Michel de Nostredame (1503 – 1566)—aka Nostradamus—was an astrologer, physician and the world’s most famous soothsayer—but did he smoke weed? New research is pointing to a big red-eyed, dry-mouthed yes.
According to a team of historians and cryptographers at France’s esteemed Lycée Louis-le-Grand, Nostradamus did smoke pot and, believe it or not, was fond of the old eau de pipe (bong). Medieval Historian Alain Poincaré and his team have turned up evidence that suggests that many of Nostradamus’ predictions were made while under the influence of huge amounts of cannabis. ‘There were oversights during the translation of Nostradamus’ Les Prophéties (1555),’ said Poincaré, ‘and many key statements seem to have disappeared from the text along the way—possibly because they expose Nostradamus’ use of cannabis.’
Working from Nostradamus’ original text, Poincaré and his team were able to glean 187 instances in the 942 quatrains of Les Prophéties that hint at an author with a predilection for the green. ‘The references mainly appear scrawled in the margins,’ says Poincaré, ‘but there are some quatrains that literally begin with “While smoking marijuana today, it occurred to me that…” and then he writes something that may or may not refer to the rise of Nazism, 9/11 or whatever.’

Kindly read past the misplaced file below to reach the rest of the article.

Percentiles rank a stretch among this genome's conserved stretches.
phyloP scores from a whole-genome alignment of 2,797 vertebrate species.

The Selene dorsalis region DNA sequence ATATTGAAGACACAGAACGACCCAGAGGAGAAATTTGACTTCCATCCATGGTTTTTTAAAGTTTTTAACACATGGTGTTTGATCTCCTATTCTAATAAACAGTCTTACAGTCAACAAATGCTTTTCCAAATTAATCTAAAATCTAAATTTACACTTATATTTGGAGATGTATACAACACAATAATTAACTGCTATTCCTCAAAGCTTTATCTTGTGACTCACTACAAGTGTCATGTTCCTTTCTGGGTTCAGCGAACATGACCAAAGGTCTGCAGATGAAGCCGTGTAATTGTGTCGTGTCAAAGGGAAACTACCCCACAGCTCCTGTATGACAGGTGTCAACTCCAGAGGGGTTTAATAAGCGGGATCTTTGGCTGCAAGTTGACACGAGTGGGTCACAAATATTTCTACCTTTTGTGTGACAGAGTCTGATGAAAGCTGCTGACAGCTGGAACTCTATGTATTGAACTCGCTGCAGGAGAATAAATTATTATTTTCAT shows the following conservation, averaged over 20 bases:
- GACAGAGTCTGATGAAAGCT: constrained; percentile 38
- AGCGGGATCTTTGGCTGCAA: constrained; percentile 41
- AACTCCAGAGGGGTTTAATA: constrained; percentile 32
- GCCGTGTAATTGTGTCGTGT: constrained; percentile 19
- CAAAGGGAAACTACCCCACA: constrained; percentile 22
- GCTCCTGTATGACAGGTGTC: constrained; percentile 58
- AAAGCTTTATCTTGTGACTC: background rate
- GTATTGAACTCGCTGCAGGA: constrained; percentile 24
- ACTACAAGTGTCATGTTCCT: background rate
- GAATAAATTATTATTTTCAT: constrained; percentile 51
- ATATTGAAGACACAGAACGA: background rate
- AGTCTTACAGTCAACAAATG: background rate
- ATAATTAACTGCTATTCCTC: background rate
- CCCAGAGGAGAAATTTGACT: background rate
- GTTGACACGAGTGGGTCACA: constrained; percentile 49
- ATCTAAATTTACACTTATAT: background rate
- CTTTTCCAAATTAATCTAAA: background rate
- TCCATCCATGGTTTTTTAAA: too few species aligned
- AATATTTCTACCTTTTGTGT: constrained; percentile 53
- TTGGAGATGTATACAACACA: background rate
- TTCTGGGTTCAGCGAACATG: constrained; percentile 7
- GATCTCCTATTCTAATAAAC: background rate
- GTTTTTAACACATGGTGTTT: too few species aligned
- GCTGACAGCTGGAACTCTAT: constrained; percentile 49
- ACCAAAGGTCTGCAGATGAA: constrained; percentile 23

The marginalia includes notes regarding Nostradamus’ prodigious cannabis intake, a scattering of ideas for snacks, some sketches of big-breasted women wielding swords and fighting dragons, and a bong spill. According to Poincaré, the first English translator of the book, Theophilus de Garencières, felt the pot-related asides were integral to the text and included them in his translation, but they were later removed by order of the King. ‘Theophilus de Garencières translation from French to English was a close to the original texts as one could hope,’ he said. ‘Unfortunately, de Garencières was an outspoken critic of Pope Clement VIII, who was a bit of a square and very close with Reggie III, the King of France. We believe he had a hand in the censoring the translation.’
A new translation of Les Prophéties that includes the missing references to cannabis is being published later this year by Fausses Nouvelles Press.